Humidity for most house plants is key and Syngoniums are no different. Plants that are not getting enough humidity will start to get crispy on the edges. If you have a bathroom with a window that gets good light, Syngoniums will thrive there. The steam from the shower will provide ample humidity. If you don’t have these conditions, using a misting bottle or having a humidifier in your home will achieve the same outcome and you’ll have very happy plants.
Propagation is easy, as is the case with most aroids. Simply cut the portion you’d like to propagate below a node with clean scissors and place it in water. In no time you will see roots starting to form. Change the water every few days. This will help avoid algae growth and reoxygenate the water. Once you have quite a bit of root growth, you can simply pot it up in your preferred houseplant substrate. The trick then is to keep the potting mix on the moist side. When you propagate in water the plant will produce roots that are equipped to deal with an all-water environment (“water roots”). When those same roots are transferred into soil, they need to stay moist until new roots that are equipped to pull nutrients from the soil emerge. Don’t leave the plant soaking wet but keep a close eye to make sure you aren’t seeing any drooping.
Note that the ASPCA lists Syngoniums as a plant that is toxic to both cats and dogs, so before purchasing, be sure you are able to place it safely out of the way of pets. Due to insoluble calcium oxalates in the plant your pet could experience oral irritation. If you suspect your pet has nibbled one of your plants, it’s important to keep an eye on them and call your veterinarian for further instructions.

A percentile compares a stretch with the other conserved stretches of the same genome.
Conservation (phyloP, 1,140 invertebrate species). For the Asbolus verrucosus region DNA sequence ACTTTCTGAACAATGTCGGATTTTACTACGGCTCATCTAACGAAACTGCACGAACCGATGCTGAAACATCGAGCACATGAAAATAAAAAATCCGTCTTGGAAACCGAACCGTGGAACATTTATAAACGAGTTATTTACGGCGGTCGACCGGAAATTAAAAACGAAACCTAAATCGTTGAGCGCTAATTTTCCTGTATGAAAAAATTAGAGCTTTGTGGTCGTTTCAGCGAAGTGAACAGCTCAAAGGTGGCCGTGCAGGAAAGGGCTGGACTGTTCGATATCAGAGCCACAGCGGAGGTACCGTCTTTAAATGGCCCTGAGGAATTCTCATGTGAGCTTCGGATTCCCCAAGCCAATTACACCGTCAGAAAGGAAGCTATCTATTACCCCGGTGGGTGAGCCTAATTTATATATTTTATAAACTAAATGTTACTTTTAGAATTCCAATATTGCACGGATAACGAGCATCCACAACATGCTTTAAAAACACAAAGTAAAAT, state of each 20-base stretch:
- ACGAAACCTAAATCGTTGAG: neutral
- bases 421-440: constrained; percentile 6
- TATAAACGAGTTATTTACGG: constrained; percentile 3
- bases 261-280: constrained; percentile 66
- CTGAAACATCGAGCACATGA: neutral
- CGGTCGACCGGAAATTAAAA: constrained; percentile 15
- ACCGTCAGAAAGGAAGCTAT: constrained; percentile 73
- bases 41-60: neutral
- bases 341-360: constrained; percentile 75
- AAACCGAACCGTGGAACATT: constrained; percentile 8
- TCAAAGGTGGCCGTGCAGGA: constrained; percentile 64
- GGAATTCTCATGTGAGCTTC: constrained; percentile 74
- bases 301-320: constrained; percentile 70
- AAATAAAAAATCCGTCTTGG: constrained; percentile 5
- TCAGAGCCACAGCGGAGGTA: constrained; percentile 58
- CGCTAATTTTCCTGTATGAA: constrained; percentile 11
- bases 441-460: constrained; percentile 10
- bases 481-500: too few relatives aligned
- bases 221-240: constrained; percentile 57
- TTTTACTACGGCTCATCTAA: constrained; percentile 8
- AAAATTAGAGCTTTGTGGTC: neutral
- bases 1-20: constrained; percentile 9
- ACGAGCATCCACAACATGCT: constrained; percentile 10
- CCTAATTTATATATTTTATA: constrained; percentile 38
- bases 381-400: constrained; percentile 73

Variety is the spice of life
Among the many varieties and cultivars of Syngoniums available, the most common are cultivars of Syngonium podophyllum, which can vary widely in color. These varieties will have the more arrowhead-shaped leaves and a very upright growth pattern until eventually they start to vine. If you are looking for some color to mix in with your all-green houseplants, there are quite a few pink options to choose from. For example, Syngonium podophyllum ‘Maria Allusion’ has a pink, speckled leaf pattern, while the leaves of Syngonium podophyllum ‘Pink Allusion’ are more solidly pink. Syngonium podophyllum ‘Berry Allusion’ has brighter green leaves with pink veining in the middle.
Mottled leaves are also often a desired look from Syngoniums that collectors look for when adding a new plant to their collection. Syngonium podophyllum albo-variegatum sports much larger variegated segments. However, the white segments of the leaves are devoid of chlorophyll and therefore don’t contribute nutrients to the plant. On occasion all-white leaves can emerge and while beautiful, they most likely won’t last very long and will turn brown. Sadly, the white segments also often brown especially when the plant is allowed to dry out or if the humidity levels aren’t adequate. Syngonium podophyllum ‘Army/Mojito’ has a much more mottled look with the white or cream segments being much smaller and more irregular.